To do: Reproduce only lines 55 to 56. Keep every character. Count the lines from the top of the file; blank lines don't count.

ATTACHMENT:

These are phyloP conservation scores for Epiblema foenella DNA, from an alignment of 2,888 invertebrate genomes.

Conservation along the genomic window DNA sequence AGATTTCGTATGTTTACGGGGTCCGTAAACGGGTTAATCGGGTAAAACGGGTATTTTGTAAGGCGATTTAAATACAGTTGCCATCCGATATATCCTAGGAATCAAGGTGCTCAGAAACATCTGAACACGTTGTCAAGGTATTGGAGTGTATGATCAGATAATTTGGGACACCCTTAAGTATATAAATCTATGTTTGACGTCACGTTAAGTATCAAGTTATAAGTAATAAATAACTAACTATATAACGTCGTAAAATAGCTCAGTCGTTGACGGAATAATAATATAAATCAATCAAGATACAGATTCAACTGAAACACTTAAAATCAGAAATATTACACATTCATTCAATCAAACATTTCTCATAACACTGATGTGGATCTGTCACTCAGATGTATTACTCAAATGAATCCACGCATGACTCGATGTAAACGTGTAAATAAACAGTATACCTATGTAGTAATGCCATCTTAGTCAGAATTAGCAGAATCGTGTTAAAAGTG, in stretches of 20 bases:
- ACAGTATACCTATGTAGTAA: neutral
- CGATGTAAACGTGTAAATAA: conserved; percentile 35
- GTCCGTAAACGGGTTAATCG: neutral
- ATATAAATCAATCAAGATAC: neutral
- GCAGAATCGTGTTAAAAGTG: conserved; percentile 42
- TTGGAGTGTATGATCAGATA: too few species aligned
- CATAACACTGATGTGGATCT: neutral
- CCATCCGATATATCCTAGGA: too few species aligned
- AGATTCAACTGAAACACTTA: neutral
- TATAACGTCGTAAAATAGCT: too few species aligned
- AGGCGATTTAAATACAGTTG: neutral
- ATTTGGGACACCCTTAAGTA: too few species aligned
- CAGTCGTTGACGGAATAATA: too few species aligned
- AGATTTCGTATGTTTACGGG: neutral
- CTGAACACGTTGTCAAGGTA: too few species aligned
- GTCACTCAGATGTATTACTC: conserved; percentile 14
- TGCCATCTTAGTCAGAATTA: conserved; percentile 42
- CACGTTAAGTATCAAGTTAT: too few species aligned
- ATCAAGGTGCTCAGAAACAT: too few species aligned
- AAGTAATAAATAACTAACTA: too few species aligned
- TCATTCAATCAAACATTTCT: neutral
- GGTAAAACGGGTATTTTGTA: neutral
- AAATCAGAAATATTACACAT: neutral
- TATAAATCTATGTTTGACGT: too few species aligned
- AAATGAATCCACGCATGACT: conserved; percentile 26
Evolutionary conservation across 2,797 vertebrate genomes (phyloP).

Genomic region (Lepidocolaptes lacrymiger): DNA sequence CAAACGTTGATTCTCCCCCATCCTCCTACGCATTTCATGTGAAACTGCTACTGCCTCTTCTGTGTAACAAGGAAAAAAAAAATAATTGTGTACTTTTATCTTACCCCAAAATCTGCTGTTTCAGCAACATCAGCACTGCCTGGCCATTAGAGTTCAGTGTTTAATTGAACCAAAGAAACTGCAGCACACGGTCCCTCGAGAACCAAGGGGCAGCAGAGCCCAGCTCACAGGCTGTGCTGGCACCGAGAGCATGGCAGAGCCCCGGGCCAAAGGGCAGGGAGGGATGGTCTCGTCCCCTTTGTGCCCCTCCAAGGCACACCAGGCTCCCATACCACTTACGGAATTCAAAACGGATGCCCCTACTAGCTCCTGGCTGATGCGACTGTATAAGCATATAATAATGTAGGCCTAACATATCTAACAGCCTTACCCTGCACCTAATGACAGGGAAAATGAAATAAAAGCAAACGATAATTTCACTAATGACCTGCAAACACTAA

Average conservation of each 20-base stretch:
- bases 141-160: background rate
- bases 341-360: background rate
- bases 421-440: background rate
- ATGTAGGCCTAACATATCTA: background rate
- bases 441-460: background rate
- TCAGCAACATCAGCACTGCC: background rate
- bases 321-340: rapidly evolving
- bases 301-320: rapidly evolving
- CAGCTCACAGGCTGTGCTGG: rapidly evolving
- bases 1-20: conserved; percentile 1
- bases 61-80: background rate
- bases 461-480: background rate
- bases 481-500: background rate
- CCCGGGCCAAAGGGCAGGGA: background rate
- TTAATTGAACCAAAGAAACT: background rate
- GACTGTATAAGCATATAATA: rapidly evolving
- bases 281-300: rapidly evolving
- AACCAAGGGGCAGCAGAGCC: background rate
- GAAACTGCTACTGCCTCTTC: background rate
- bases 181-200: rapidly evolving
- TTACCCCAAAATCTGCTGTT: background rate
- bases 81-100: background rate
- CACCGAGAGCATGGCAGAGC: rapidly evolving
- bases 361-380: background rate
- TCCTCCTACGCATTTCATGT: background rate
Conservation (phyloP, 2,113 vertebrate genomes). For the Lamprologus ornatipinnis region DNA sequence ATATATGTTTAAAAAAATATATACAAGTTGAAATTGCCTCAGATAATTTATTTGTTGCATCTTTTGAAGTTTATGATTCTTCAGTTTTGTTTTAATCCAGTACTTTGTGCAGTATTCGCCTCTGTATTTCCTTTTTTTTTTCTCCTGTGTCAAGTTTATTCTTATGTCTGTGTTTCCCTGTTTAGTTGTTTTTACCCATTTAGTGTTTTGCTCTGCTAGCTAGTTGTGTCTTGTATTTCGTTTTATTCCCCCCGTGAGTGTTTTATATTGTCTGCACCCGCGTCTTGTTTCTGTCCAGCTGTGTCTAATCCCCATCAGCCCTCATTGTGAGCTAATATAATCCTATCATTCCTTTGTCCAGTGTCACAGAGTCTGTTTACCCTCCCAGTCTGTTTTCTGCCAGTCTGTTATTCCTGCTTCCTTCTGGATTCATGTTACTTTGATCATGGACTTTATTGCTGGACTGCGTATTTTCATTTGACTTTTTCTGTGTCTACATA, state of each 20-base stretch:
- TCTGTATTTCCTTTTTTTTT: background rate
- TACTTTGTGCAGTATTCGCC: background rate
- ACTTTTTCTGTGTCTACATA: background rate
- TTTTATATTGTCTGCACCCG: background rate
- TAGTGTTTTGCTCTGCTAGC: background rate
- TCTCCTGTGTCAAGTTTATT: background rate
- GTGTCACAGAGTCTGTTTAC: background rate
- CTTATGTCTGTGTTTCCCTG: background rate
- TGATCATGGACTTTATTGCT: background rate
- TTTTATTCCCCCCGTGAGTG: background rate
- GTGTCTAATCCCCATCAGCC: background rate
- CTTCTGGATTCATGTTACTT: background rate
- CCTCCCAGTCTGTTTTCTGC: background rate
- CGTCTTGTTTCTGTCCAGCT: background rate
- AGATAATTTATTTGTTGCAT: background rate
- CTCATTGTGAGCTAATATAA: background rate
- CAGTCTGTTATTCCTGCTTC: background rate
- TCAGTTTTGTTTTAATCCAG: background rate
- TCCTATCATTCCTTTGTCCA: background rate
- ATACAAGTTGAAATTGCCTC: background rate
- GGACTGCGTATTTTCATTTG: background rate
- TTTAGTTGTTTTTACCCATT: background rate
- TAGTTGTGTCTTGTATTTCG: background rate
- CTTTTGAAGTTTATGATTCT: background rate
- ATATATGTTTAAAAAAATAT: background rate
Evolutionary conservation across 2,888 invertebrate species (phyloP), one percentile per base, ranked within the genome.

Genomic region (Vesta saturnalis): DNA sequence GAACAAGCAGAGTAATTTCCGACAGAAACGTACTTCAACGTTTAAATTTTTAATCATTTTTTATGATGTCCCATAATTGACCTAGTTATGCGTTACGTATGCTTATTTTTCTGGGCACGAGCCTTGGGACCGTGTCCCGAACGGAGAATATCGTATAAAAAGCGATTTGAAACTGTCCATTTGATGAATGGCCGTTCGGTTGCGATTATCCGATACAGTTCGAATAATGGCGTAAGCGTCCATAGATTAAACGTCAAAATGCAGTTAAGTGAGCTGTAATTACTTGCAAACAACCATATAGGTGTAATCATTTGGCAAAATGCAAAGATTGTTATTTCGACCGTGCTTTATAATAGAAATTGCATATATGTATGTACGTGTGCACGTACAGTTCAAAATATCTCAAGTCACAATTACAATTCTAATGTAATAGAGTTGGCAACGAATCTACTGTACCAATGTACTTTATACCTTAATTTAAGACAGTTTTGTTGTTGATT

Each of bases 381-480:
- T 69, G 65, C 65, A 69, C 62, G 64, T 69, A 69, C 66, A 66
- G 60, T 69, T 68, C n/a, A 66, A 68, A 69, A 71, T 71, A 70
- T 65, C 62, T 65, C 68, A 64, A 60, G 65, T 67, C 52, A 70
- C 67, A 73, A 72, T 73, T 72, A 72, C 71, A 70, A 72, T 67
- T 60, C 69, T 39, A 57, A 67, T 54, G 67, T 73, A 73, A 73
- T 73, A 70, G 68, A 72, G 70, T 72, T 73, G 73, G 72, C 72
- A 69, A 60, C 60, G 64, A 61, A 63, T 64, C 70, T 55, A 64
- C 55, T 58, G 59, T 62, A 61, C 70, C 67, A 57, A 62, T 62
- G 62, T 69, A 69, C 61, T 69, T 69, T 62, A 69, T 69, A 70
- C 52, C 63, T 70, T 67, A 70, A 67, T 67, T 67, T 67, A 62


- TCCTCCTACGCATTTCATGT: background rate
Conservation (phyloP, 2,113 vertebrate genomes). For the Lamprologus ornatipinnis region DNA sequence ATATATGTTTAAAAAAATATATACAAGTTGAAATTGCCTCAGATAATTTATTTGTTGCATCTTTTGAAGTTTATGATTCTTCAGTTTTGTTTTAATCCAGTACTTTGTGCAGTATTCGCCTCTGTATTTCCTTTTTTTTTTCTCCTGTGTCAAGTTTATTCTTATGTCTGTGTTTCCCTGTTTAGTTGTTTTTACCCATTTAGTGTTTTGCTCTGCTAGCTAGTTGTGTCTTGTATTTCGTTTTATTCCCCCCGTGAGTGTTTTATATTGTCTGCACCCGCGTCTTGTTTCTGTCCAGCTGTGTCTAATCCCCATCAGCCCTCATTGTGAGCTAATATAATCCTATCATTCCTTTGTCCAGTGTCACAGAGTCTGTTTACCCTCCCAGTCTGTTTTCTGCCAGTCTGTTATTCCTGCTTCCTTCTGGATTCATGTTACTTTGATCATGGACTTTATTGCTGGACTGCGTATTTTCATTTGACTTTTTCTGTGTCTACATA, state of each 20-base stretch: